I grew up at a time where most people strove to conform to the norm. To be different was not as embraced nor as popular as it is today. It was particularly not good if you had some sort of abnormality or defect that made you different from the crowd. As an example, I had a cousin who was diagnosed with epilepsy as a young boy and he was segregated from the rest of the cousins. Today, his condition would not only be acknowledged, but he would be heralded for his ability to live with the disease. Times were indeed different.
When I was diagnosed with #diabetes back in 1971, I strove not to be treated any differently by my friends or family. I did everything I could to hide the disease. I put up a good facade that I was like every other 17-year-old kid. I even ate poorly like many of my friends, but for me, this would only make my condition worse. The more I denied being abnormal, the reality was I was hiding my condition from myself and living in a state of denial. As I later matured, I began to realize that no one was perfect. In fact, the truth was that everyone had skeletons in their closets. Mine had just occurred at a younger age. Once I realized that it was okay to be a #diabetic and acknowledged that I had a disease, then my real healing could begin.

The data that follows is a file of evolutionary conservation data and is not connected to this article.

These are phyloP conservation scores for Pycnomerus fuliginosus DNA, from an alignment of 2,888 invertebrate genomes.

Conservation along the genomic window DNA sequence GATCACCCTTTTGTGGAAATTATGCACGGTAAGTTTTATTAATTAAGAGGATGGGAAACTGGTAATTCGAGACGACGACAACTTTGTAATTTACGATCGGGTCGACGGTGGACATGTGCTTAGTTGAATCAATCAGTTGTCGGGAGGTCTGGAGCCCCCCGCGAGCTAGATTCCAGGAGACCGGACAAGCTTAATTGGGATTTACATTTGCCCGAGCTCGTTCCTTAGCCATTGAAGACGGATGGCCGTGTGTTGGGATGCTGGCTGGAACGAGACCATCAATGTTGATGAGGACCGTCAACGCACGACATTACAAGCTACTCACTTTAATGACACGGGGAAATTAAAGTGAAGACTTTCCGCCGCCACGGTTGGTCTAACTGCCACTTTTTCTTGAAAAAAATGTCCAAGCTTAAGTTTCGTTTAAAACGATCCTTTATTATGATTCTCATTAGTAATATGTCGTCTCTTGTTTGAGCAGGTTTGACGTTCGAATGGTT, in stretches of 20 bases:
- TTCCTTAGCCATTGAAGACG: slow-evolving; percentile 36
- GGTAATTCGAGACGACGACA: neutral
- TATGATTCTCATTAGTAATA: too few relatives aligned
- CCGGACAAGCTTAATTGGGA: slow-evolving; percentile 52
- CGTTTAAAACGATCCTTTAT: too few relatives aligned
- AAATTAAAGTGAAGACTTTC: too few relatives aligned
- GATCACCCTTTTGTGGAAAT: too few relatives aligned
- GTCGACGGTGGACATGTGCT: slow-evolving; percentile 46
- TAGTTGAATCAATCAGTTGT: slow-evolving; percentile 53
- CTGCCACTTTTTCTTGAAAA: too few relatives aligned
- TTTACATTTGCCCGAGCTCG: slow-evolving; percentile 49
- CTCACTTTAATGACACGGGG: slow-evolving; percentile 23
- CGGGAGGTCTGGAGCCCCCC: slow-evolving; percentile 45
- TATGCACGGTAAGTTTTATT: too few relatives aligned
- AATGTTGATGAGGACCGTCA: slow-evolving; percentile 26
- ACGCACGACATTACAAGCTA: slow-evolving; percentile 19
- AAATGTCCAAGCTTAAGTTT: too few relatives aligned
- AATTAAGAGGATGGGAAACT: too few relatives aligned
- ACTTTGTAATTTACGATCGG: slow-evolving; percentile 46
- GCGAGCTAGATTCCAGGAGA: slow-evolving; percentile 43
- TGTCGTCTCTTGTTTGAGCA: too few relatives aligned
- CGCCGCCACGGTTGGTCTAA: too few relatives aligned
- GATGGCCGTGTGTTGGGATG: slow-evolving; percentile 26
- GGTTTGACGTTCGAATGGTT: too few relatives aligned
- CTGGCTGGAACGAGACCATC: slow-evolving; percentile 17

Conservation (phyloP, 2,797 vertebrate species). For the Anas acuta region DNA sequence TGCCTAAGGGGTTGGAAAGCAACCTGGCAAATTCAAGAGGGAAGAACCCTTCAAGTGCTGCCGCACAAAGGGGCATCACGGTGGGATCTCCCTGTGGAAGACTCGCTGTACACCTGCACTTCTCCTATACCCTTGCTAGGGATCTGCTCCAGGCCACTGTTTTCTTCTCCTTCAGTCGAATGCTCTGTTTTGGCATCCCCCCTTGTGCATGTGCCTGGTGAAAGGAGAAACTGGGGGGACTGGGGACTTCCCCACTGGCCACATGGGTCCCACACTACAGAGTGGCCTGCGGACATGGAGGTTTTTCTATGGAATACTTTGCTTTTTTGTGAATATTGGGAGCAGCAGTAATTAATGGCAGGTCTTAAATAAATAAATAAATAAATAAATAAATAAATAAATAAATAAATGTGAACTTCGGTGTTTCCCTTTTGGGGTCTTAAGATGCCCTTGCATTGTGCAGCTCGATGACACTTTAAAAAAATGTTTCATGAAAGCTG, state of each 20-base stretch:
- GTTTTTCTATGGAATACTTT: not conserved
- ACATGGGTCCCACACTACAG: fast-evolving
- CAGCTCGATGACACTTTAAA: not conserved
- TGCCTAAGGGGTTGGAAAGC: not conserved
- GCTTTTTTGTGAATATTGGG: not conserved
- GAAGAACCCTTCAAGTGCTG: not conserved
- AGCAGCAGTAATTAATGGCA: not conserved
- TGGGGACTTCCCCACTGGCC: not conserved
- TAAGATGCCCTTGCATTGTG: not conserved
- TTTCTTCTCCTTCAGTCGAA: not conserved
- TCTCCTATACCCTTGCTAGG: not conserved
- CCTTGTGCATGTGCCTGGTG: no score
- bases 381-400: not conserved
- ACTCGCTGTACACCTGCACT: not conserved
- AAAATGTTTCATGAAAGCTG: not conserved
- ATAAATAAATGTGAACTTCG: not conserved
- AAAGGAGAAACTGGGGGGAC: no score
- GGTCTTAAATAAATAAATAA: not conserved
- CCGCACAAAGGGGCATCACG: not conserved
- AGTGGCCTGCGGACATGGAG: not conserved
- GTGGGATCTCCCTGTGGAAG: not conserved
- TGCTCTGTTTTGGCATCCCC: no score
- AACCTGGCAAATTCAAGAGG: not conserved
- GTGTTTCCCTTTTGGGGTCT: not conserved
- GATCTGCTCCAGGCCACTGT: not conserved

Later in my life, when I opened up about my health in my PARAGON STEE corporate newsletter, I began to realize how my messages resonated with my audience, providing #inspiration. Not only did they appreciate my message of hope, but they also wanted to share with me their stories. I hadn’t foreseen this at all. The truth is we are all dealing with something or will be one day. The sooner you can face the truth, the better off you’ll be. Because odds are: the skeletons are here to stay.